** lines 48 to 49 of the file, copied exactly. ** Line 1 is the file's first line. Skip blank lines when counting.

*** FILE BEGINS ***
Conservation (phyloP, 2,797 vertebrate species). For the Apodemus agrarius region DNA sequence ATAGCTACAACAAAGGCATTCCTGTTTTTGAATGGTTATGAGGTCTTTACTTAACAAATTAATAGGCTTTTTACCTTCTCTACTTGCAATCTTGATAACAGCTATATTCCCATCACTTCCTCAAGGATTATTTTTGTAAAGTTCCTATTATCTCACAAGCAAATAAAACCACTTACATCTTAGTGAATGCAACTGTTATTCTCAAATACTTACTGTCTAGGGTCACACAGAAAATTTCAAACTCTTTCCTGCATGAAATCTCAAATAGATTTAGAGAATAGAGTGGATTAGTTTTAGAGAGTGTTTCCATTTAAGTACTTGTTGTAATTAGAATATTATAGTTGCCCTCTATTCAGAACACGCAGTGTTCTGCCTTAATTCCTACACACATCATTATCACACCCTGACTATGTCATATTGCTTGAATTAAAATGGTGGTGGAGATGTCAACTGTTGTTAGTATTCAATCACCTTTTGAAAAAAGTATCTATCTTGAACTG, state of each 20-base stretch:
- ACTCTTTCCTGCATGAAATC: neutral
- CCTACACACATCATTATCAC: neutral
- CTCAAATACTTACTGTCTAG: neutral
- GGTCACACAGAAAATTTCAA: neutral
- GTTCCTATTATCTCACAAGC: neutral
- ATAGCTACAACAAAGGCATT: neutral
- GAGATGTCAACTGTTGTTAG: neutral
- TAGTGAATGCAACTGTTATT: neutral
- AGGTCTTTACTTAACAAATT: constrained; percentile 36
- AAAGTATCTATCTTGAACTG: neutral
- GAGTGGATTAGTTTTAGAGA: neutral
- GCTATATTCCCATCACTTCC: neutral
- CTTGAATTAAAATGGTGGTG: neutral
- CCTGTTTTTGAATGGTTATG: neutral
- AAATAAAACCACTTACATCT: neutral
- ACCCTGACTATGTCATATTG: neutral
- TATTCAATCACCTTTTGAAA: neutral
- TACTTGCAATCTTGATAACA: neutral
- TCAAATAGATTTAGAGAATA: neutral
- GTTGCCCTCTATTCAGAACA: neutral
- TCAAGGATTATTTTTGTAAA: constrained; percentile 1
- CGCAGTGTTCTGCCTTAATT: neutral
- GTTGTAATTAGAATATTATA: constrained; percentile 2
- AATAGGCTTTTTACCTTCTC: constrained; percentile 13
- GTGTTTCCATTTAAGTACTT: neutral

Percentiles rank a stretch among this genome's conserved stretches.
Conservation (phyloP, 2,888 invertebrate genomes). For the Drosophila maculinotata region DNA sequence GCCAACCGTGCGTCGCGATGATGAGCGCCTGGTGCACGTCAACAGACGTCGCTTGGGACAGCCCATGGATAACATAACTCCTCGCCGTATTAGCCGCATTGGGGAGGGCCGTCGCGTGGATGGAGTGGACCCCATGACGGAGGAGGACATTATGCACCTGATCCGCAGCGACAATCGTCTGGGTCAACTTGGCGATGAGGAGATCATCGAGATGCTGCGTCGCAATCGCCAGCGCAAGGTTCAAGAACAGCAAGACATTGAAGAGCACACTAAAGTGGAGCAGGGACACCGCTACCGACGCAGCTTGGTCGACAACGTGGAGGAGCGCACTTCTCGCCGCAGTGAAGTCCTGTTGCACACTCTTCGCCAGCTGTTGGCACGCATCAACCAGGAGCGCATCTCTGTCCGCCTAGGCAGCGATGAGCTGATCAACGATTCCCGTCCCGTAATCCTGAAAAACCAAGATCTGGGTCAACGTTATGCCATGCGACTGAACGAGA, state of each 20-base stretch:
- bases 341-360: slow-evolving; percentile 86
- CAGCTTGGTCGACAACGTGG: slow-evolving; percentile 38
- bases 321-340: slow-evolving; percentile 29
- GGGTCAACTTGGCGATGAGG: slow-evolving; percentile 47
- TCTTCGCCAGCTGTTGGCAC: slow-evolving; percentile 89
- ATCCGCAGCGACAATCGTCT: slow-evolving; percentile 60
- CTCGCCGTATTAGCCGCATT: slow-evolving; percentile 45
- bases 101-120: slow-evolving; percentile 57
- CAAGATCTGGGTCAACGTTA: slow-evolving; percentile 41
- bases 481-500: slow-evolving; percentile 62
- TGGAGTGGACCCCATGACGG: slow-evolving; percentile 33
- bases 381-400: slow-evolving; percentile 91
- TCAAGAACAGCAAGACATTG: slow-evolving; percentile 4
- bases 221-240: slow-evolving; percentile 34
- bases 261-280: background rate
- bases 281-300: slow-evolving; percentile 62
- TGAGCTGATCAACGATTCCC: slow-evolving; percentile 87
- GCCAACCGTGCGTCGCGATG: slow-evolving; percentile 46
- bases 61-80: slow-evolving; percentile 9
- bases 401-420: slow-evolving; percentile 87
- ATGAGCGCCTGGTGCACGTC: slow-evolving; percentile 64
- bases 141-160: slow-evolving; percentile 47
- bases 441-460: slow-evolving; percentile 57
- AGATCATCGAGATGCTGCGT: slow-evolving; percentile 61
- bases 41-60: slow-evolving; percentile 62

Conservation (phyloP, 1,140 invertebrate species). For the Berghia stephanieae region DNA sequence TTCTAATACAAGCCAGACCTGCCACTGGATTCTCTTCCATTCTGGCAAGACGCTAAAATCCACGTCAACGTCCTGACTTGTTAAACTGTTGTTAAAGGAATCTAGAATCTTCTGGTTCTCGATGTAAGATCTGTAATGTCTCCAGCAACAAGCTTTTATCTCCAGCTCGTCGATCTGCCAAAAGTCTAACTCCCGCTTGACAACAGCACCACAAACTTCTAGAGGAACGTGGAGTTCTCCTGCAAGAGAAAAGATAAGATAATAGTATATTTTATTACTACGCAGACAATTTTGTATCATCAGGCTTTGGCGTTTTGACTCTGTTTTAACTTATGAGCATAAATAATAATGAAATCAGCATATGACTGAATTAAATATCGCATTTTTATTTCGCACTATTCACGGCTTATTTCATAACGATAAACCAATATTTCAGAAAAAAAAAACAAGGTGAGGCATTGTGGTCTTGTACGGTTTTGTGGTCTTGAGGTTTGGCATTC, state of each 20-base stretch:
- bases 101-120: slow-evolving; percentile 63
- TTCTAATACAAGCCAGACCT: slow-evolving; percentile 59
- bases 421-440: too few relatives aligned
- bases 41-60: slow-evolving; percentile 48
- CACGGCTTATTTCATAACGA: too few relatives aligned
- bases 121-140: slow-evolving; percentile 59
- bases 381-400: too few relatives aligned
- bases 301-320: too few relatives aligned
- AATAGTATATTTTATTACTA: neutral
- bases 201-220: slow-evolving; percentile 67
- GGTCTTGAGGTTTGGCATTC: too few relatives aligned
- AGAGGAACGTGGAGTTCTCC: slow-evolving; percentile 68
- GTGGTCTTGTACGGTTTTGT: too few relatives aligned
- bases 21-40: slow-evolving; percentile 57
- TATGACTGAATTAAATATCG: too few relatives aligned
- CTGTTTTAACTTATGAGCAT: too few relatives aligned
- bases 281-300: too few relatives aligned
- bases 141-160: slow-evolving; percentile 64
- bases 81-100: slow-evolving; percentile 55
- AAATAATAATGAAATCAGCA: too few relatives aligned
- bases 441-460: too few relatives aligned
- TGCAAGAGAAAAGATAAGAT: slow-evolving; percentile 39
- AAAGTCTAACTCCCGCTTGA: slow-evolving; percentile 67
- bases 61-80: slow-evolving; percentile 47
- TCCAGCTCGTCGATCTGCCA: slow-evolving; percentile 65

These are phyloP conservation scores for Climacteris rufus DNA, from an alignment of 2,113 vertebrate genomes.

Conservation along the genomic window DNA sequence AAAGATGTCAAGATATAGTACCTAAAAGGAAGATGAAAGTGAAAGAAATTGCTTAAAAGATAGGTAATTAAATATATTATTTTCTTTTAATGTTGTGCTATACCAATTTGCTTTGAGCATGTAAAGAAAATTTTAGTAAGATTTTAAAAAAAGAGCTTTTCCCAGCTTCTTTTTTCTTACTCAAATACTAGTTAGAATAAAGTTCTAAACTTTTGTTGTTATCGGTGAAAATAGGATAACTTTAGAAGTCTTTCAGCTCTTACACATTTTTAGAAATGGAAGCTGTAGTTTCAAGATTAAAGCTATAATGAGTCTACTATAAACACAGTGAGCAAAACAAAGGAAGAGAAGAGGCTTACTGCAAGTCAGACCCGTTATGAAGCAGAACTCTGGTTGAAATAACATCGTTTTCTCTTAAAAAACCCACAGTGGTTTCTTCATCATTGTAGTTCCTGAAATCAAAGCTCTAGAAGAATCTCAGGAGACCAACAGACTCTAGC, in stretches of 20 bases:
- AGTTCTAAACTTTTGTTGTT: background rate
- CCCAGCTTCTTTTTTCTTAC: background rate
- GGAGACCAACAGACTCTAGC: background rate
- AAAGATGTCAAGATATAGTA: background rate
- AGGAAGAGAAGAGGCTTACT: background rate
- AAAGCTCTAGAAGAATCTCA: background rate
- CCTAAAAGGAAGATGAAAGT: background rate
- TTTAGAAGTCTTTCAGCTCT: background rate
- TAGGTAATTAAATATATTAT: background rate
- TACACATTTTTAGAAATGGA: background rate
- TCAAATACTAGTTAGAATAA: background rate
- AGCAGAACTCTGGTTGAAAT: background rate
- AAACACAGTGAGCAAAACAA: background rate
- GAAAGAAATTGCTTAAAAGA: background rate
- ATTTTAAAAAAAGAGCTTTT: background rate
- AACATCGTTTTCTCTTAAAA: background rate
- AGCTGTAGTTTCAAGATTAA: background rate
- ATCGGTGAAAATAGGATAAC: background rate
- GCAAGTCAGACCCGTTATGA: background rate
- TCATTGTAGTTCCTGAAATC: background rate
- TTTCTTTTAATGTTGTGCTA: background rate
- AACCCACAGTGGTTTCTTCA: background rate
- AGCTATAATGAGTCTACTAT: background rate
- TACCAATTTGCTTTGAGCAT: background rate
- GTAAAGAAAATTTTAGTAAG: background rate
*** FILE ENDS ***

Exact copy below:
- bases 401-420: slow-evolving; percentile 87
- ATGAGCGCCTGGTGCACGTC: slow-evolving; percentile 64